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143 97 Ibid. 98 Matsine told me that he carved his name into one of the weapons that comprise the structure of this chair. After many attempts, I have been unable to find any signature, which easily may have been obliterated over the decade and a half this sculpture has been exposed to the elements. So far, I have still been unsuccessful in verifying the authorship of this prominently displayed TAE sculpture. 99 Kester, interview, Maputo, Mozambique, S eptember 29, 2011. 100 Ibid. 101 Ibid. 102 Ibid. 103 Kester, interview, Maputo, Mozambique, May 18, 2011. 104 Ibid. Other TAE artists (Saranga, Mabunda) have shared similar stories of accidents resulting from bullets discharged from weapons believed to be inopera ble. 105 Fiel dos Santos, interview, Maputo, Mozambique, October 5, 2010. 106 Fiel dos Santos, interview, Maputo, Mozambique, August 17, 2009. 107 Irena Patkanian. Little Fiel Clips from film in production (August 2009) and online. HTTP: (firs t accessed June 10, 2013). 108 Makolwa, interview, Maputo, Mozambique, September 18, 2010. 109 Makolwa, interview, Maputo, Mozambique, August 29, 2010. 110 Makolwa, interview, Maputo, Mozambique, August 1, 2011. 111 Silverio Salvador Sitoe (Sitoe), interview, M aputo, Mozambique, October 18, 2010. 112 Ibid. 113 Ibid. 114 In terms of patronage, TAE artists typically receive 55% payment on sales and TAE/CCM maintains 45% of the cost of the sculptures sold. 115 Based on structured questionnaires left at arts venues su ch as Ncleo de Arte Kulungwana Gallery, and the National Museum for the TDM Bienal, I asked if respondents were familiar with the TAE project. I received overwhelming recognition affirming knowledge of TAE. This response was the opposite of interviews he ld with non arts audiences. 116 Boaventura Zita, interview, Maputo, Mozambique, October 19, 2010.

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1 44 117 Constantino De Silva (Tino), interview, Maputo, Mozambique, February 17, 2011. Tino refers to the fact that this TAE artwork appears in a yearly calendar pr Dog embellishes the page for October, 2010. Interestingly, this is the only TAE work and the only sculpture illustrated in the calendar. I spoke with the graphic designer who created this calendar and Director of Ncleo de Arte Nongwhenye regarding the placement. Nongwhenye told me the designers approached him about creating a calendar based on artwork from Ncleo de Arte Nongwhenye stated he selected the sculpture by Makolwa among other artworks (paintings) based on artists that were highly visible at Ncleo de Arte spending a lot of time working there. 118 Ibid. 119 Ibid. 120 The issue of materiality is at the core of this investigation on many levels. In this case, Fiel could not confirm that he could accept t he commission without acknowledging the availability of materials (weapons) to use to create the sculptures. The cyclical nature of the project is further revealed here as well. In order to collect the weapons, incentives are required to exchange with the informants. Further, donations are necessary to insure the support financial/material in order to keep the project moving. 121 122 Boaventura Zita, interview, Maputo, Mozambique, October 19, 2010. 123 Ibid. 124 discussed its development with Forquilha at grea t length, and hope to continue investigating his project in conjunction with TAE in future scholarship. 125 Albino Forquilha, interview, December 7, 2010, Maputo, Mozambique FPLM refers to the armed wing of the Frelimo political party, originated in the 1970 s and 1980s. 126 Bishop Dom Dinis Sengulane, interview, Maputo, Mozambique, October 7, 2010. 127 Paulinho, interview, Matendene, Mozambique, December 17, 2010.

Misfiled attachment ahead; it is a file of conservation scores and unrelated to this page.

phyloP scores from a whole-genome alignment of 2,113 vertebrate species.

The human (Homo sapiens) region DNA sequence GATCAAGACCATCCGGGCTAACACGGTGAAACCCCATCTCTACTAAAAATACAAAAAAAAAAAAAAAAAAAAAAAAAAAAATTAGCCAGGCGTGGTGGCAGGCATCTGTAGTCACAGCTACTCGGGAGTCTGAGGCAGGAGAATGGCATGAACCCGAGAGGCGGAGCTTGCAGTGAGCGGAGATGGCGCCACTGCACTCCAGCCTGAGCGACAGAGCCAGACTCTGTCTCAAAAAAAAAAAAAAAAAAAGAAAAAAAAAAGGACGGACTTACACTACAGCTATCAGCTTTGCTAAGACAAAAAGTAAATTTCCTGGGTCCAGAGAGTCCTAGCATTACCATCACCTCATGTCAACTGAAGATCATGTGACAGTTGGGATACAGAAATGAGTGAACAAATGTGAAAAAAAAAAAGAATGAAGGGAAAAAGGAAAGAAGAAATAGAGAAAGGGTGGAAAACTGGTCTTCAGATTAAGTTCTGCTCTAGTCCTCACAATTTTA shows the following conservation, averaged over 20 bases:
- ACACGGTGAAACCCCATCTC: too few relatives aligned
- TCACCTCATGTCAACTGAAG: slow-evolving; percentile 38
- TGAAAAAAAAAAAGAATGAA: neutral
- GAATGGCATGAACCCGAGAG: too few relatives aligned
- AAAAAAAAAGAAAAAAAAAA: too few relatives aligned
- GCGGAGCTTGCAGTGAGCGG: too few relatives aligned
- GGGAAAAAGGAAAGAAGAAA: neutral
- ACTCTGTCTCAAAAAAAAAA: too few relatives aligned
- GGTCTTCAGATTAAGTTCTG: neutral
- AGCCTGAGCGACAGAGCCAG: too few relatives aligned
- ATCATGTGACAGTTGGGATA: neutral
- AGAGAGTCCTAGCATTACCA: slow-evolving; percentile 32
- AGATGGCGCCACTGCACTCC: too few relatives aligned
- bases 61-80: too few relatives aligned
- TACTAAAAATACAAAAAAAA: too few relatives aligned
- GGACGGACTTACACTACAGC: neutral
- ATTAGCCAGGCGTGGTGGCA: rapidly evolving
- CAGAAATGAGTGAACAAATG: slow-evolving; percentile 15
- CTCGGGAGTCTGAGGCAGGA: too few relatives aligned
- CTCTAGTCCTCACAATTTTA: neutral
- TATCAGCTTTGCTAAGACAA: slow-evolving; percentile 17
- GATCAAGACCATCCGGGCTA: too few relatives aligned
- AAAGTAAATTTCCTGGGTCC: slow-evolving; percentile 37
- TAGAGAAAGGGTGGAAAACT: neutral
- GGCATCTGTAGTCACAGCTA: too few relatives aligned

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145 Figu re 3 1. Bishop Dom Dinis Sengulane, President and Founder of TAE. Photograph by A. Schwartzott

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146 Figure 3 2. TAE personnel and community members, Gorongosa, October 2010. P hotograph credit Nicolau Lus

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147 Figure 3 3. W ea pon s retrieved in Gorongosa, October 2010 Photograph by A Schwartzott

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148 Figure 3 4 received as an incentive for weapons exchange. Photograph by A. Schwartzott

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149 Figu re 3 5. Bags of cement received by Mario as incentives for weapons exchange. Photograph by A. Schwartzott

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150 Figure 3 6. Weapons to be exchanged to TAE by Informant (Paulinho), Januar y 2011. Photog raph by A. Schwartzot t

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151 Figure 3 7. Casa do Paz/House of Peace Matendene. Photograph by A. Schwartzott

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152 Figure 3 8. Ceremonies in conjunction with TAE weapon s destruction, Moamba, August 2009. Photograph by A. Schwartzott